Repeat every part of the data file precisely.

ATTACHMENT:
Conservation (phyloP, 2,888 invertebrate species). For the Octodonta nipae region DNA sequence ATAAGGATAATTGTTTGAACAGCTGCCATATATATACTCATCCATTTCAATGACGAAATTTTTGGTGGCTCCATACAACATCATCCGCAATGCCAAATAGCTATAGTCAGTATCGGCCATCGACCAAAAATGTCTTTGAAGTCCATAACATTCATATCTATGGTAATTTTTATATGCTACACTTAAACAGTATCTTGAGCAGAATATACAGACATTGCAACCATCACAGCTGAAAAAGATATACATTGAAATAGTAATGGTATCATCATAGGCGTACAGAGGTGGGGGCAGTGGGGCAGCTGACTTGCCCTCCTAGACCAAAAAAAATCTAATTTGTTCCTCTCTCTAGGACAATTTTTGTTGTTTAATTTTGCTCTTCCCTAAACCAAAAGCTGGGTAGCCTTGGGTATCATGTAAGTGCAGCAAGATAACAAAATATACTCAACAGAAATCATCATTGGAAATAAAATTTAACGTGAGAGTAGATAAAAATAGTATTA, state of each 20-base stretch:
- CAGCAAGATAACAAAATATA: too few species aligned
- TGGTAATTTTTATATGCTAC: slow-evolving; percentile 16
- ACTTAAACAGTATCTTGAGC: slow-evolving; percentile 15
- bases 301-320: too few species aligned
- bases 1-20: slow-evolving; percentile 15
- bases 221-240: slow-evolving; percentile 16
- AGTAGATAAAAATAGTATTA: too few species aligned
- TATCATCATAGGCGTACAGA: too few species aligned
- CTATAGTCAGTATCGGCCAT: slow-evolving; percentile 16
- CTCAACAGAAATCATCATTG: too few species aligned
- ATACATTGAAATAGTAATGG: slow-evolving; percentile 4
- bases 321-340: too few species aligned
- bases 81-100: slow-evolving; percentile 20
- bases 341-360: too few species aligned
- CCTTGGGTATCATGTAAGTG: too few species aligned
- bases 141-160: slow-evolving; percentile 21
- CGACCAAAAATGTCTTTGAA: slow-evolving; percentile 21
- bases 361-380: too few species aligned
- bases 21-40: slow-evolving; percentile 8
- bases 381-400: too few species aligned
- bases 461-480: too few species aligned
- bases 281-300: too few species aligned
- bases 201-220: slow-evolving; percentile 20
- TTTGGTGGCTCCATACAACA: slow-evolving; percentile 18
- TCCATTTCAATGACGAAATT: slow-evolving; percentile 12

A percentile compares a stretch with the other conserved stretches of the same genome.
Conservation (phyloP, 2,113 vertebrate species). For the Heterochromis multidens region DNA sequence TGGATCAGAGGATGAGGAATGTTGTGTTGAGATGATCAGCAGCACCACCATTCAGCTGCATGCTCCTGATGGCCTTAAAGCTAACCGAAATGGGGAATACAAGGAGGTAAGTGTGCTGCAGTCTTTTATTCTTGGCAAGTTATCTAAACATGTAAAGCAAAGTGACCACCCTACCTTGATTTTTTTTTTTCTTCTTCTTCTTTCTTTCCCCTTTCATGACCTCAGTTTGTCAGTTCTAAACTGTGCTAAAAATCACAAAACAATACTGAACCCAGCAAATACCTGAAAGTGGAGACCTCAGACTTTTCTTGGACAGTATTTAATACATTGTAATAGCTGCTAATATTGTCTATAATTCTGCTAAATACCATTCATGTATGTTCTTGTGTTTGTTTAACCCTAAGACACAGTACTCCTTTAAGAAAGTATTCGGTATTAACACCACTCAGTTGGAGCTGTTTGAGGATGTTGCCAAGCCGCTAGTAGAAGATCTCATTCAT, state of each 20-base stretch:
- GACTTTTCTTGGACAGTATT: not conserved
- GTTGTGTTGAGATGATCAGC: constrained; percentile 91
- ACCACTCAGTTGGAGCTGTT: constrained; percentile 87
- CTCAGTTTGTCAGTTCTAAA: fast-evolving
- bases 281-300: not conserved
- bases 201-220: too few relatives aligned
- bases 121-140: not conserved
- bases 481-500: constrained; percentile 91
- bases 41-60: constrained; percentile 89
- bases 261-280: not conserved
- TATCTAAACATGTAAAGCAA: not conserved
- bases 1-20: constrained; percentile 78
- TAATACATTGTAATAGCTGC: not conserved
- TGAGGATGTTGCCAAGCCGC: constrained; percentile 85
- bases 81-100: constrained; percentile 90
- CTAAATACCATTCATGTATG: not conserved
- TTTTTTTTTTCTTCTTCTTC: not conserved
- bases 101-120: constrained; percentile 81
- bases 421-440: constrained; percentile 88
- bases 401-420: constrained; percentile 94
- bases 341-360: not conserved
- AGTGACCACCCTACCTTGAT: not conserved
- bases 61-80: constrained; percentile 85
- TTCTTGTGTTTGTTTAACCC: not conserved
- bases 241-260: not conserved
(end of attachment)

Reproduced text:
Conservation (phyloP, 2,888 invertebrate species). For the Octodonta nipae region DNA sequence ATAAGGATAATTGTTTGAACAGCTGCCATATATATACTCATCCATTTCAATGACGAAATTTTTGGTGGCTCCATACAACATCATCCGCAATGCCAAATAGCTATAGTCAGTATCGGCCATCGACCAAAAATGTCTTTGAAGTCCATAACATTCATATCTATGGTAATTTTTATATGCTACACTTAAACAGTATCTTGAGCAGAATATACAGACATTGCAACCATCACAGCTGAAAAAGATATACATTGAAATAGTAATGGTATCATCATAGGCGTACAGAGGTGGGGGCAGTGGGGCAGCTGACTTGCCCTCCTAGACCAAAAAAAATCTAATTTGTTCCTCTCTCTAGGACAATTTTTGTTGTTTAATTTTGCTCTTCCCTAAACCAAAAGCTGGGTAGCCTTGGGTATCATGTAAGTGCAGCAAGATAACAAAATATACTCAACAGAAATCATCATTGGAAATAAAATTTAACGTGAGAGTAGATAAAAATAGTATTA, state of each 20-base stretch:
- CAGCAAGATAACAAAATATA: too few species aligned
- TGGTAATTTTTATATGCTAC: slow-evolving; percentile 16
- ACTTAAACAGTATCTTGAGC: slow-evolving; percentile 15
- bases 301-320: too few species aligned
- bases 1-20: slow-evolving; percentile 15
- bases 221-240: slow-evolving; percentile 16
- AGTAGATAAAAATAGTATTA: too few species aligned
- TATCATCATAGGCGTACAGA: too few species aligned
- CTATAGTCAGTATCGGCCAT: slow-evolving; percentile 16
- CTCAACAGAAATCATCATTG: too few species aligned
- ATACATTGAAATAGTAATGG: slow-evolving; percentile 4
- bases 321-340: too few species aligned
- bases 81-100: slow-evolving; percentile 20
- bases 341-360: too few species aligned
- CCTTGGGTATCATGTAAGTG: too few species aligned
- bases 141-160: slow-evolving; percentile 21
- CGACCAAAAATGTCTTTGAA: slow-evolving; percentile 21
- bases 361-380: too few species aligned
- bases 21-40: slow-evolving; percentile 8
- bases 381-400: too few species aligned
- bases 461-480: too few species aligned
- bases 281-300: too few species aligned
- bases 201-220: slow-evolving; percentile 20
- TTTGGTGGCTCCATACAACA: slow-evolving; percentile 18
- TCCATTTCAATGACGAAATT: slow-evolving; percentile 12

A percentile compares a stretch with the other conserved stretches of the same genome.
Conservation (phyloP, 2,113 vertebrate species). For the Heterochromis multidens region DNA sequence TGGATCAGAGGATGAGGAATGTTGTGTTGAGATGATCAGCAGCACCACCATTCAGCTGCATGCTCCTGATGGCCTTAAAGCTAACCGAAATGGGGAATACAAGGAGGTAAGTGTGCTGCAGTCTTTTATTCTTGGCAAGTTATCTAAACATGTAAAGCAAAGTGACCACCCTACCTTGATTTTTTTTTTTCTTCTTCTTCTTTCTTTCCCCTTTCATGACCTCAGTTTGTCAGTTCTAAACTGTGCTAAAAATCACAAAACAATACTGAACCCAGCAAATACCTGAAAGTGGAGACCTCAGACTTTTCTTGGACAGTATTTAATACATTGTAATAGCTGCTAATATTGTCTATAATTCTGCTAAATACCATTCATGTATGTTCTTGTGTTTGTTTAACCCTAAGACACAGTACTCCTTTAAGAAAGTATTCGGTATTAACACCACTCAGTTGGAGCTGTTTGAGGATGTTGCCAAGCCGCTAGTAGAAGATCTCATTCAT, state of each 20-base stretch:
- GACTTTTCTTGGACAGTATT: not conserved
- GTTGTGTTGAGATGATCAGC: constrained; percentile 91
- ACCACTCAGTTGGAGCTGTT: constrained; percentile 87
- CTCAGTTTGTCAGTTCTAAA: fast-evolving
- bases 281-300: not conserved
- bases 201-220: too few relatives aligned
- bases 121-140: not conserved
- bases 481-500: constrained; percentile 91
- bases 41-60: constrained; percentile 89
- bases 261-280: not conserved
- TATCTAAACATGTAAAGCAA: not conserved
- bases 1-20: constrained; percentile 78
- TAATACATTGTAATAGCTGC: not conserved
- TGAGGATGTTGCCAAGCCGC: constrained; percentile 85
- bases 81-100: constrained; percentile 90
- CTAAATACCATTCATGTATG: not conserved
- TTTTTTTTTTCTTCTTCTTC: not conserved
- bases 101-120: constrained; percentile 81
- bases 421-440: constrained; percentile 88
- bases 401-420: constrained; percentile 94
- bases 341-360: not conserved
- AGTGACCACCCTACCTTGAT: not conserved
- bases 61-80: constrained; percentile 85
- TTCTTGTGTTTGTTTAACCC: not conserved
- bases 241-260: not conserved